Orwell Award Announcement SusanOhanian.Org Home


[Susan notes: It is especially disheartening that the Rochester, N.Y., superintendent of schools would join up with the recently retired president and CEO of the Rochester Business Alliance to misstate the cause of the jobs crisis, a crisis that certainly won't be solved by requiring kids to go to summer school. In his previous Ed Week commentary, superintendent Vargas teamed up with Jean-Claude Brizard, Rochester schools chief before his brief sojourn with the Chicago schools.]

Submitted to Education Week but not published
07/07/2015

To the editor

Bolgen Vargas & Sandra A. Parker ( Lessons From a Longer School Day (and Year), July 7) argue that a longer school day will better prepare students for high tech jobs and prevent summer loss.

Summer loss is mostly concentrated in students living in poverty. Studies going back to 1975 consistently show that the major cause of summer loss in literacy among students living in poverty is a lack of access to reading material.



The most obvious solution is to invest in public libraries filled with books and other kinds of material that students will read, as well as librarians who will help young readers find what is right for them.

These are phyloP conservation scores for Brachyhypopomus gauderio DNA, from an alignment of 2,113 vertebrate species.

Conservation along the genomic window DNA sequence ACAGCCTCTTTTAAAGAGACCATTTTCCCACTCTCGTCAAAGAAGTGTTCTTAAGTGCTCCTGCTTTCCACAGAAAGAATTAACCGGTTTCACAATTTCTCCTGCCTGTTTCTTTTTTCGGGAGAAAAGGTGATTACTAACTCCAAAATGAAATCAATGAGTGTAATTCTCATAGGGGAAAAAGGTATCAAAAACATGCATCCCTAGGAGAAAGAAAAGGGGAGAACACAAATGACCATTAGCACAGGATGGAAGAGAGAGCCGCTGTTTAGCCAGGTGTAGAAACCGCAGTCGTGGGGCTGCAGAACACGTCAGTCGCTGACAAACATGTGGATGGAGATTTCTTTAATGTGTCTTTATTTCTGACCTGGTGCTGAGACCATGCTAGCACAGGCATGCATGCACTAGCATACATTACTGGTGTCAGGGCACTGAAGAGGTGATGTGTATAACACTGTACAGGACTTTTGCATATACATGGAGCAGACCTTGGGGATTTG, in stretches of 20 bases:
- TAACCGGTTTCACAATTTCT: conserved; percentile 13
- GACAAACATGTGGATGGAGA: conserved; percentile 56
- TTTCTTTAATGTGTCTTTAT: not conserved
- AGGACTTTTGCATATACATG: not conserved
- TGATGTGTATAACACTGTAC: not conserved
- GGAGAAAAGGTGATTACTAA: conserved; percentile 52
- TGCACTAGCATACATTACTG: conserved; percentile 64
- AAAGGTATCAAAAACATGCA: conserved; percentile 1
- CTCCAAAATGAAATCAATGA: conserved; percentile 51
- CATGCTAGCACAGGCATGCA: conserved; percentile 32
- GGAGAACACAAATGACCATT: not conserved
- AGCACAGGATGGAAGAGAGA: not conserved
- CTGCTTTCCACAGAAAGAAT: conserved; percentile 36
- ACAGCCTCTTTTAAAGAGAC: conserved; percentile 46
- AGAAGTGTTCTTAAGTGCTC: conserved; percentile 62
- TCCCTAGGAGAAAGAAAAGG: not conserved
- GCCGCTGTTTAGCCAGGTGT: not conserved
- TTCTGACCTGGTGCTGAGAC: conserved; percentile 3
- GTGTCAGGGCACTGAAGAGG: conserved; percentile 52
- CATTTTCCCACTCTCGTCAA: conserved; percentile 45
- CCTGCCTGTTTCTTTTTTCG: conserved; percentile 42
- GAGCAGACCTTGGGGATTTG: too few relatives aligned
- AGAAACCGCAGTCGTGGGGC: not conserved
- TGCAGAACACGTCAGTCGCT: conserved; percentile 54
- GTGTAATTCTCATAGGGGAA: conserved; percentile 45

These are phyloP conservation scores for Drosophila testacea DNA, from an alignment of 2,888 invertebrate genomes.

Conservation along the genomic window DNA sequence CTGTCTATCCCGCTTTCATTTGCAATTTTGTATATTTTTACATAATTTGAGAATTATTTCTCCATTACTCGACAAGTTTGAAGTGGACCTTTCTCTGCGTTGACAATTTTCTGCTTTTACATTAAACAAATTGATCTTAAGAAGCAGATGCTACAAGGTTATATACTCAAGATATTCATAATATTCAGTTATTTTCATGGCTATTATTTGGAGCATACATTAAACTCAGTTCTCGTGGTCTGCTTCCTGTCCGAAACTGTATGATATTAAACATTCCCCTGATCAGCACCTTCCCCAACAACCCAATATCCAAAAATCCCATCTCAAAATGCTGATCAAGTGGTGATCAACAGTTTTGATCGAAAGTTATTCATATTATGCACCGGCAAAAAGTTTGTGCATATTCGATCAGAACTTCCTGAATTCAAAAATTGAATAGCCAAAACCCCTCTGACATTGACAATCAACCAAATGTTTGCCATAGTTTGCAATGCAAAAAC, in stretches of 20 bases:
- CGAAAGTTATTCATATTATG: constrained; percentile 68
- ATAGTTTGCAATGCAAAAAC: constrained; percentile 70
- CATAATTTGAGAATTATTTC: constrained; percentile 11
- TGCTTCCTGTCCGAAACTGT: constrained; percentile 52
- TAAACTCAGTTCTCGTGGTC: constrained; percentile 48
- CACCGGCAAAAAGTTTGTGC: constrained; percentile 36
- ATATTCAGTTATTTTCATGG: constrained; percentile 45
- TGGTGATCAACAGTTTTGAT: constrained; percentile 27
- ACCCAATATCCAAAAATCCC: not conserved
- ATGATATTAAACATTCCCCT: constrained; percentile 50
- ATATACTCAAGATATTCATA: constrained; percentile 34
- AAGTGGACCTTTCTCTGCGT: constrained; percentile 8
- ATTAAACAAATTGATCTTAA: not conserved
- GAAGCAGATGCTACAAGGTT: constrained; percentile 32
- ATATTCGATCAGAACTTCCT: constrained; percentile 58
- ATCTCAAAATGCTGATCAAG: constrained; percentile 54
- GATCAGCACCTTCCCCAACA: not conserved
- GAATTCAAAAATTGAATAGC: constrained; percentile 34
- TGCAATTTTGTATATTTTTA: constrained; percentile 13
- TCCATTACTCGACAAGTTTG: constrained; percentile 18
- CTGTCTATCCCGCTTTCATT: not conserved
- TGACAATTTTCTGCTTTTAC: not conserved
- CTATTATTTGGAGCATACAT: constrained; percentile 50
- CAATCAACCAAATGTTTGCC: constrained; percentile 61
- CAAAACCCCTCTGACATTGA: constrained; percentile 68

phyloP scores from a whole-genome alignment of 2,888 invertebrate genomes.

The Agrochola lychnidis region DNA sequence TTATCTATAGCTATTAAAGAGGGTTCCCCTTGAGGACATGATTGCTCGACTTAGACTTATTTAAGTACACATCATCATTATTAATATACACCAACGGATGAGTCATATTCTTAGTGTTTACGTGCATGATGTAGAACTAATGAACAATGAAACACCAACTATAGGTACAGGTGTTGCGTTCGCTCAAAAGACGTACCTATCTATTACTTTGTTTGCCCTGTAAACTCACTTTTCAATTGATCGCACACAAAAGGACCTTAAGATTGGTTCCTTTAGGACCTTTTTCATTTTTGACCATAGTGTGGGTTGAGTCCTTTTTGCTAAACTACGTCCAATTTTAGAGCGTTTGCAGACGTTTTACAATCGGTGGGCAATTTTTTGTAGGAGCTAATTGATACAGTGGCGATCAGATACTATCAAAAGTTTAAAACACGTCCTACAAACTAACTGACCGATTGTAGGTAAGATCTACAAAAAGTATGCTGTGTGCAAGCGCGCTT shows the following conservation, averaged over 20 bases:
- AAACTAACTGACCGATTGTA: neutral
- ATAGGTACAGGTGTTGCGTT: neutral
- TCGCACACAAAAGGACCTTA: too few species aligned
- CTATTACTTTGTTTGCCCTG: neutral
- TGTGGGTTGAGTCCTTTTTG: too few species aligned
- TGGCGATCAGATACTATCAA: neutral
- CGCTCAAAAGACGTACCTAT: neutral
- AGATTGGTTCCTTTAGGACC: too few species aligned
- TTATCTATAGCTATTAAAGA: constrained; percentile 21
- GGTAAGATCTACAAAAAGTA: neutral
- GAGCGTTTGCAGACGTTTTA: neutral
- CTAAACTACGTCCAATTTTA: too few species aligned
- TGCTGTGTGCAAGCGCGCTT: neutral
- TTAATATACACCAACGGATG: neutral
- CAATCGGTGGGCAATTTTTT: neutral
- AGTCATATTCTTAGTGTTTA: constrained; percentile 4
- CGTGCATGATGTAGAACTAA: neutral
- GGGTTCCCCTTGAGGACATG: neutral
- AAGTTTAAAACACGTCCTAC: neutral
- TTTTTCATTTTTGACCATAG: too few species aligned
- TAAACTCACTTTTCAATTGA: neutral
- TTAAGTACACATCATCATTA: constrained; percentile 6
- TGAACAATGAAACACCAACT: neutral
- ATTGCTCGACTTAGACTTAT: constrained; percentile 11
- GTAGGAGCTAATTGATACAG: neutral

We are living in a golden age of literature for young people. Let's take advantage of it.





Sources:

Poverty and access to books: Neuman, S. and Celino, D. 2001. Access to print in low-income and middle-income communities. Reading Research Quarterly 36(1): 8-26.

Summer loss and poverty, more reading and gains:

Allington, R. and McGill-Franzen, A. 2012. Summer Reading: Closing the Rich/Poor Reading Achievement Gap. New York: Teachers College Press.

Heyns, Barbara. 1975. Summer Learning and the Effect of School. New York: Academic Press.

Kim, Jimmy. 2003. Summer reading and the ethnic achievement gap, Journal of Education for Students Placed at Risk 9, no. 2:169-188.

Shin, Fay. and Krashen, Stephen. 2007. Summer Reading: Program and Evidence. New York: Allyn and Bacon. (Available for free download at www.sdkrashen.com).

Stephen Krashen, USC Professor Emeritus


FAIR USE NOTICE
This site contains copyrighted material the use of which has not always been specifically authorized by the copyright owner. We are making such material available in our efforts to advance understanding of education issues vital to a democracy. We believe this constitutes a 'fair use' of any such copyrighted material as provided for in section 107 of the US Copyright Law. In accordance with Title 17 U.S.C. Section 107, the material on this site is distributed without profit to those who have expressed a prior interest in receiving the included information for research and educational purposes. For more information click here. If you wish to use copyrighted material from this site for purposes of your own that go beyond 'fair use', you must obtain permission from the copyright owner.